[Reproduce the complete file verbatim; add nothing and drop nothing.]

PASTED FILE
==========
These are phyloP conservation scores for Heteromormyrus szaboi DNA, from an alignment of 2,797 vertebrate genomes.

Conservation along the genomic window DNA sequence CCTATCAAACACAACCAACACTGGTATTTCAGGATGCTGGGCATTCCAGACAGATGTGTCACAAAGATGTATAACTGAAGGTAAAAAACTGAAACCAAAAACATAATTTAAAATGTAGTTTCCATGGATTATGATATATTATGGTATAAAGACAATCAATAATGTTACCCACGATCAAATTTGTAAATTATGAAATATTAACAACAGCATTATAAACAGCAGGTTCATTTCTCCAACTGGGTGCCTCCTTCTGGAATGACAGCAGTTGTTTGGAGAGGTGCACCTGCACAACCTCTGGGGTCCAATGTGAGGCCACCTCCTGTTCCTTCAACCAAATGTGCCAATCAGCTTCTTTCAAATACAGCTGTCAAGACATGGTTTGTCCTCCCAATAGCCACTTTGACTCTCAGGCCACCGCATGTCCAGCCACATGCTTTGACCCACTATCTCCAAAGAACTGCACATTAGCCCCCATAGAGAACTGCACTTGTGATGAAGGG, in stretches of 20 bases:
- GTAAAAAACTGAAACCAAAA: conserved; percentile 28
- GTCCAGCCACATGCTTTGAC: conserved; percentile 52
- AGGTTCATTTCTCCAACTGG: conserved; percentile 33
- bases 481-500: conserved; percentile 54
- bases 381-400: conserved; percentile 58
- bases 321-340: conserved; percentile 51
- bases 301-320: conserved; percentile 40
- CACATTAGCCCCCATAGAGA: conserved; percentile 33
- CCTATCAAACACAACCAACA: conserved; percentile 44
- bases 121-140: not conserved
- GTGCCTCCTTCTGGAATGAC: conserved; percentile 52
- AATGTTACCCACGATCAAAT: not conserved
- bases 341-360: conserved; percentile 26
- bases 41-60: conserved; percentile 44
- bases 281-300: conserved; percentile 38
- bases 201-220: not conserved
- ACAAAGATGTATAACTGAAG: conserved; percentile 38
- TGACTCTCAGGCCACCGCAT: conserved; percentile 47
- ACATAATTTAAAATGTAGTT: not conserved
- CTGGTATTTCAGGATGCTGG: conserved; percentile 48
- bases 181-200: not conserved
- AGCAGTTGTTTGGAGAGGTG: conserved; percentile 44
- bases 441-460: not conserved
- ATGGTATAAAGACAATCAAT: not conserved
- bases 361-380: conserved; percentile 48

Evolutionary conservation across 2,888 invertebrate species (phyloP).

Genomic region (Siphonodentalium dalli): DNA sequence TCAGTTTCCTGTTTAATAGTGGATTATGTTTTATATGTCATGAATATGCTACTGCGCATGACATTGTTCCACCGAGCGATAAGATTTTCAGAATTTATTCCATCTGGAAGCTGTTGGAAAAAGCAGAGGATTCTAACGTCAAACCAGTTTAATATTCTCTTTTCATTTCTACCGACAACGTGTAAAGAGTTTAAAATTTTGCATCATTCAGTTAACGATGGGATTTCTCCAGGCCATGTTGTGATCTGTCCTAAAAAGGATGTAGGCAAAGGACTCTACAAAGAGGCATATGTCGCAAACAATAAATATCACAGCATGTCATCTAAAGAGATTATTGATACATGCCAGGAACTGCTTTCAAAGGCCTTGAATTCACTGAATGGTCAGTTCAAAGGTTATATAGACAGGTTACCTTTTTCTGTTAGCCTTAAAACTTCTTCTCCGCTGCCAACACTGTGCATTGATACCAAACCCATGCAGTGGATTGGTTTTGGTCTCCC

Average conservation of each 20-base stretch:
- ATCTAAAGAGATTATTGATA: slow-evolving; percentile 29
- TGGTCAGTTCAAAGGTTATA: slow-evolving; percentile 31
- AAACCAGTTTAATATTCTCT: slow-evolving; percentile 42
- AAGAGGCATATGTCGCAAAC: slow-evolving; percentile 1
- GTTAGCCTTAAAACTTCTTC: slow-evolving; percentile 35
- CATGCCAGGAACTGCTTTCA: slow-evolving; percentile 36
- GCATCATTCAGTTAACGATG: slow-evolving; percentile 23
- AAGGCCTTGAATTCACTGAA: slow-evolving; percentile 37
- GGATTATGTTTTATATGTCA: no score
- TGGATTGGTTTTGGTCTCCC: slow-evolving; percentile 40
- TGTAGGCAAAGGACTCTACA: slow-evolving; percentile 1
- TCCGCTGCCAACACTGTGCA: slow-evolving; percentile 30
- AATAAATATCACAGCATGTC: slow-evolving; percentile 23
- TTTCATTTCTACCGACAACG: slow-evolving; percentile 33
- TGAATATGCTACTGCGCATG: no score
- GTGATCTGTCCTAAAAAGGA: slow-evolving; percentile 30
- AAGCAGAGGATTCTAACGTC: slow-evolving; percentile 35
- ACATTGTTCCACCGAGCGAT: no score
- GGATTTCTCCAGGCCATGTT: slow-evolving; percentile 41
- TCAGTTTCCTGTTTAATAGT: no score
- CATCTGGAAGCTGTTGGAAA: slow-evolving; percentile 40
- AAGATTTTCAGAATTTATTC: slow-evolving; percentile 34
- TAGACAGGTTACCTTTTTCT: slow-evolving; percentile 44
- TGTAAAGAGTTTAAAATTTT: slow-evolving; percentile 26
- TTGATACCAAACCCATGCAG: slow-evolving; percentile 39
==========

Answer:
These are phyloP conservation scores for Heteromormyrus szaboi DNA, from an alignment of 2,797 vertebrate genomes.

Conservation along the genomic window DNA sequence CCTATCAAACACAACCAACACTGGTATTTCAGGATGCTGGGCATTCCAGACAGATGTGTCACAAAGATGTATAACTGAAGGTAAAAAACTGAAACCAAAAACATAATTTAAAATGTAGTTTCCATGGATTATGATATATTATGGTATAAAGACAATCAATAATGTTACCCACGATCAAATTTGTAAATTATGAAATATTAACAACAGCATTATAAACAGCAGGTTCATTTCTCCAACTGGGTGCCTCCTTCTGGAATGACAGCAGTTGTTTGGAGAGGTGCACCTGCACAACCTCTGGGGTCCAATGTGAGGCCACCTCCTGTTCCTTCAACCAAATGTGCCAATCAGCTTCTTTCAAATACAGCTGTCAAGACATGGTTTGTCCTCCCAATAGCCACTTTGACTCTCAGGCCACCGCATGTCCAGCCACATGCTTTGACCCACTATCTCCAAAGAACTGCACATTAGCCCCCATAGAGAACTGCACTTGTGATGAAGGG, in stretches of 20 bases:
- GTAAAAAACTGAAACCAAAA: conserved; percentile 28
- GTCCAGCCACATGCTTTGAC: conserved; percentile 52
- AGGTTCATTTCTCCAACTGG: conserved; percentile 33
- bases 481-500: conserved; percentile 54
- bases 381-400: conserved; percentile 58
- bases 321-340: conserved; percentile 51
- bases 301-320: conserved; percentile 40
- CACATTAGCCCCCATAGAGA: conserved; percentile 33
- CCTATCAAACACAACCAACA: conserved; percentile 44
- bases 121-140: not conserved
- GTGCCTCCTTCTGGAATGAC: conserved; percentile 52
- AATGTTACCCACGATCAAAT: not conserved
- bases 341-360: conserved; percentile 26
- bases 41-60: conserved; percentile 44
- bases 281-300: conserved; percentile 38
- bases 201-220: not conserved
- ACAAAGATGTATAACTGAAG: conserved; percentile 38
- TGACTCTCAGGCCACCGCAT: conserved; percentile 47
- ACATAATTTAAAATGTAGTT: not conserved
- CTGGTATTTCAGGATGCTGG: conserved; percentile 48
- bases 181-200: not conserved
- AGCAGTTGTTTGGAGAGGTG: conserved; percentile 44
- bases 441-460: not conserved
- ATGGTATAAAGACAATCAAT: not conserved
- bases 361-380: conserved; percentile 48

Evolutionary conservation across 2,888 invertebrate species (phyloP).

Genomic region (Siphonodentalium dalli): DNA sequence TCAGTTTCCTGTTTAATAGTGGATTATGTTTTATATGTCATGAATATGCTACTGCGCATGACATTGTTCCACCGAGCGATAAGATTTTCAGAATTTATTCCATCTGGAAGCTGTTGGAAAAAGCAGAGGATTCTAACGTCAAACCAGTTTAATATTCTCTTTTCATTTCTACCGACAACGTGTAAAGAGTTTAAAATTTTGCATCATTCAGTTAACGATGGGATTTCTCCAGGCCATGTTGTGATCTGTCCTAAAAAGGATGTAGGCAAAGGACTCTACAAAGAGGCATATGTCGCAAACAATAAATATCACAGCATGTCATCTAAAGAGATTATTGATACATGCCAGGAACTGCTTTCAAAGGCCTTGAATTCACTGAATGGTCAGTTCAAAGGTTATATAGACAGGTTACCTTTTTCTGTTAGCCTTAAAACTTCTTCTCCGCTGCCAACACTGTGCATTGATACCAAACCCATGCAGTGGATTGGTTTTGGTCTCCC

Average conservation of each 20-base stretch:
- ATCTAAAGAGATTATTGATA: slow-evolving; percentile 29
- TGGTCAGTTCAAAGGTTATA: slow-evolving; percentile 31
- AAACCAGTTTAATATTCTCT: slow-evolving; percentile 42
- AAGAGGCATATGTCGCAAAC: slow-evolving; percentile 1
- GTTAGCCTTAAAACTTCTTC: slow-evolving; percentile 35
- CATGCCAGGAACTGCTTTCA: slow-evolving; percentile 36
- GCATCATTCAGTTAACGATG: slow-evolving; percentile 23
- AAGGCCTTGAATTCACTGAA: slow-evolving; percentile 37
- GGATTATGTTTTATATGTCA: no score
- TGGATTGGTTTTGGTCTCCC: slow-evolving; percentile 40
- TGTAGGCAAAGGACTCTACA: slow-evolving; percentile 1
- TCCGCTGCCAACACTGTGCA: slow-evolving; percentile 30
- AATAAATATCACAGCATGTC: slow-evolving; percentile 23
- TTTCATTTCTACCGACAACG: slow-evolving; percentile 33
- TGAATATGCTACTGCGCATG: no score
- GTGATCTGTCCTAAAAAGGA: slow-evolving; percentile 30
- AAGCAGAGGATTCTAACGTC: slow-evolving; percentile 35
- ACATTGTTCCACCGAGCGAT: no score
- GGATTTCTCCAGGCCATGTT: slow-evolving; percentile 41
- TCAGTTTCCTGTTTAATAGT: no score
- CATCTGGAAGCTGTTGGAAA: slow-evolving; percentile 40
- AAGATTTTCAGAATTTATTC: slow-evolving; percentile 34
- TAGACAGGTTACCTTTTTCT: slow-evolving; percentile 44
- TGTAAAGAGTTTAAAATTTT: slow-evolving; percentile 26
- TTGATACCAAACCCATGCAG: slow-evolving; percentile 39